Overtime Labor Laws — Business Management Daily: Free Reports on Human Resources, Employment Law, Office Management, Office Communication, Office Technology and Small Business Tax Business Management Daily — Business Management Daily: Free Reports on Human Resources, Employment Law, Office Management, Office Communication, Office Technology and Small Business Tax Page 5
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Overtime Labor Laws

Federal overtime laws, designed to help end the exempt vs. non-exempt debate, have made things worse. To non-exempt and exempt employees, labor laws continue to confuse.

Business Management Daily can help you comply with federal overtime laws. Learn when you have to pay overtime, and when you don’t.

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On July 6, the U.S. Department of Labor officially unveiled the biggest overhaul of overtime law in history. Public comments on the proposal are due by Sept. 4. The final draft will be published after that and may go live as early as Jan. 1. Experts predict an effective date in spring 2016.
The Department of Labor announced its new proposed rule for white-collar overtime pay right as thousands of HR pros were meeting in Las Vegas at the Society for Human Resource Management’s 2015 Annual Conference. Needless to say, it instantly became agenda item No. 1. Here’s some of the reaction at SHRM to the DOL’s bombshell.
The Department of Labor estimates the move will make at least five million more workers eligible for overtime pay if they work more than 40 hours in a week.
Tucked inside the Obama administration’s Semiannual Regulatory Agenda this spring was a Department of Labor initiative worth watching: A Wage and Hour Division effort to study how employees’ after-hours use of technology might affect wages and overtime pay.
Large employers usually have several departments, and it’s common for employees to do work in more than one. But some payroll systems may not catch it when cross-departmental work exceeds 40 hours in a week, separately recording hours worked in each department.

Make sure you back up timecard information. Old-fashioned stamped cards can get lost or damaged. If that happens and an employee alleges she wasn’t paid for all work, the court may take her word—not yours—for how many hours she put in.

The 9th Circuit Court of Appeals had ruled that so-called automobile service advisors are nonexempt under the Fair Labor Standards Act.
Retail and restaurant employers will likely respond to the upcoming rewrite of white-collar overtime rules by converting salaried managers to hourly employees, cutting pay, reducing benefits and bonuses and reducing workers’ hours, according to a new study by the National Retail Federation).
The U.S. Department of Labor claims a recent enforcement initiative in the oil fields of West Texas and Eastern New Mexico has resulted in workers recovering $1.3 million in lost wages. The DOL Wage and Hour Division oil and gas initiative began in late 2014.
Two participants in Merrill Lynch’s management development program are suing the firm, alleging they were not paid for overtime they worked during the intensive training period.
In her second State of the City address, Minneapolis Mayor Betsy Hodges called for more regular work schedules, more overtime pay and greater access to paid sick days.
The long-awaited rewrite of federal rules governing overtime pay for salaried executive, administrative and professional employees inched closer to enactment on May 5, when the U.S. Department of Labor forwarded a proposed final version to the Office of Management and Budget, which assesses the fiscal impact of government initiatives.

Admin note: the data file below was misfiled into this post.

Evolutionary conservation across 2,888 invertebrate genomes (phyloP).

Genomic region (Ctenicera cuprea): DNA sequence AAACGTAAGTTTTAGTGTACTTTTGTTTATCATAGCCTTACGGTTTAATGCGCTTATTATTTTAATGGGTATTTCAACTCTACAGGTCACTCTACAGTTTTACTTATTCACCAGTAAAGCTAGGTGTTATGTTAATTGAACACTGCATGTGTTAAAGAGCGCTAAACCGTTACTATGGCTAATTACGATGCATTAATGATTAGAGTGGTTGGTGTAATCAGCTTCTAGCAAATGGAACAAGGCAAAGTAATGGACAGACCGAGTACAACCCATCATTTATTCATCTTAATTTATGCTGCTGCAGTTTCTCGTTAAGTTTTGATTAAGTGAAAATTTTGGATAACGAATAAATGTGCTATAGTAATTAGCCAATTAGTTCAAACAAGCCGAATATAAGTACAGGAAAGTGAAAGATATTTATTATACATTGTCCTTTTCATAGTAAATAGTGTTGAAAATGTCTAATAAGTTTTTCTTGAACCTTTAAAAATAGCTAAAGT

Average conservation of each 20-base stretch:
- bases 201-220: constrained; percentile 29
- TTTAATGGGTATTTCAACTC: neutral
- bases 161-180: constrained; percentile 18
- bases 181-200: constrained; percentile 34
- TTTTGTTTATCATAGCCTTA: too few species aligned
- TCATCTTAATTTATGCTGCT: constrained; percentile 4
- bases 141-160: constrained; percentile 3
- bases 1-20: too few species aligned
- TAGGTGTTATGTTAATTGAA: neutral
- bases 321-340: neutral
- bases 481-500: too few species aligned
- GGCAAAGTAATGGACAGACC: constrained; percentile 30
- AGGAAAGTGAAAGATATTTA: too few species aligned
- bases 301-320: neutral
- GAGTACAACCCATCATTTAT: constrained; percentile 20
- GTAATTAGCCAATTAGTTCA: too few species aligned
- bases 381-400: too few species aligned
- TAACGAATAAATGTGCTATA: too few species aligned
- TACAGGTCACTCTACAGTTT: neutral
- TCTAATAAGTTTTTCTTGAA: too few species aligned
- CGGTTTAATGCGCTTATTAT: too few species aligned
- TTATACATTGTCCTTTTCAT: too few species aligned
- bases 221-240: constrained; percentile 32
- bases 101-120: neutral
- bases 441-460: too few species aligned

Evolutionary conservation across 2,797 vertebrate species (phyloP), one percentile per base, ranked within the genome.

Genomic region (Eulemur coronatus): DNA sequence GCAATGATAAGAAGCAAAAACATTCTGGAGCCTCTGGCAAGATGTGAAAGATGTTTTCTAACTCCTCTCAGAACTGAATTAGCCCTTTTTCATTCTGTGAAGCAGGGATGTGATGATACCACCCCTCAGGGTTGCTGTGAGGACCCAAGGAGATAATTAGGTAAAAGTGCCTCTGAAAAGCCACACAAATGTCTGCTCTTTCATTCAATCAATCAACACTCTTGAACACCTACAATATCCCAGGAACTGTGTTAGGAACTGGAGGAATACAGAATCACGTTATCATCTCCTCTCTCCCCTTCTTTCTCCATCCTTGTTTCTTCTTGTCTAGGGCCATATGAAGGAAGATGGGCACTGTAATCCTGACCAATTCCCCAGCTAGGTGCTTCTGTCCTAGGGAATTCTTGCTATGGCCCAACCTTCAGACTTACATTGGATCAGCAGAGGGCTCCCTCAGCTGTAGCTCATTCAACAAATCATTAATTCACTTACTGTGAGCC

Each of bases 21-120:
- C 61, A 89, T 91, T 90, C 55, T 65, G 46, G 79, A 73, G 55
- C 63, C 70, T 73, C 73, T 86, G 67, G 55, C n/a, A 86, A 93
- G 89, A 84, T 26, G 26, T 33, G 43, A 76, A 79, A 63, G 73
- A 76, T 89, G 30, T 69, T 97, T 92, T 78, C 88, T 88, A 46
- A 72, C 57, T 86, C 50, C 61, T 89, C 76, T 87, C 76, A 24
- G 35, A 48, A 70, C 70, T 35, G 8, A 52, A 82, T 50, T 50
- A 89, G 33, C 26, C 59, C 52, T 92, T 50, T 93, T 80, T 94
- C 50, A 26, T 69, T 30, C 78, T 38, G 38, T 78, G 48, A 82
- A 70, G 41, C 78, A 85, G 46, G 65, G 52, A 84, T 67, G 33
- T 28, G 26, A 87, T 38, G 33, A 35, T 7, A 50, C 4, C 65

The long-awaited rewrite of federal rules governing overtime pay for salaried executive, administrative and professional employees took one step closer to becoming reality on May 5.
One of the worst things you can do when facing a lawsuit is to ignore legal paperwork that comes your way. As one employer recently learned, missing a single deadline can mean you have no defense and simply have to cough up damages.
C&H Collins-Hartwell Programs, a Southern California provider of medical day care, must pay 32 employees $344,000 in back pay and damages after the U.S. Department of Labor’s Wage and Hour Division found it only paid straight time to workers who worked more than 40 hours in a week.
With technological advances, just about every job involves using computers or computerized machinery. That doesn’t mean an employee whose job it is to repair such equipment is an exempt computer professional. Fixing things like printers and copiers—even the most technologically advanced ones—is hourly work, making the employee eligible for overtime.
Employers must follow strict rules if they want to rectify misclassification of employees and make up their unpaid overtime. Don’t expect to just cut them a check and put a note on the paystub.
After a series of rulings dismissing overtime claims that didn’t specify exact alleged overtime worked, word is likely to get out that there’s a new, convenient way to track those hours.
The Department of Labor (DOL) has been in the news lately, with a big win in the U.S. Supreme Court and word that it will soon—finally—release new proposed overtime regulation for white-collar employees.
When Department of Labor Wage and Hour Division Administrator David Weil keynoted a gathering of top HR pros on March 24, his official comments carefully avoided the much-delayed, anxiously awaited rewrite of the federal rules governing white-collar overtime pay.
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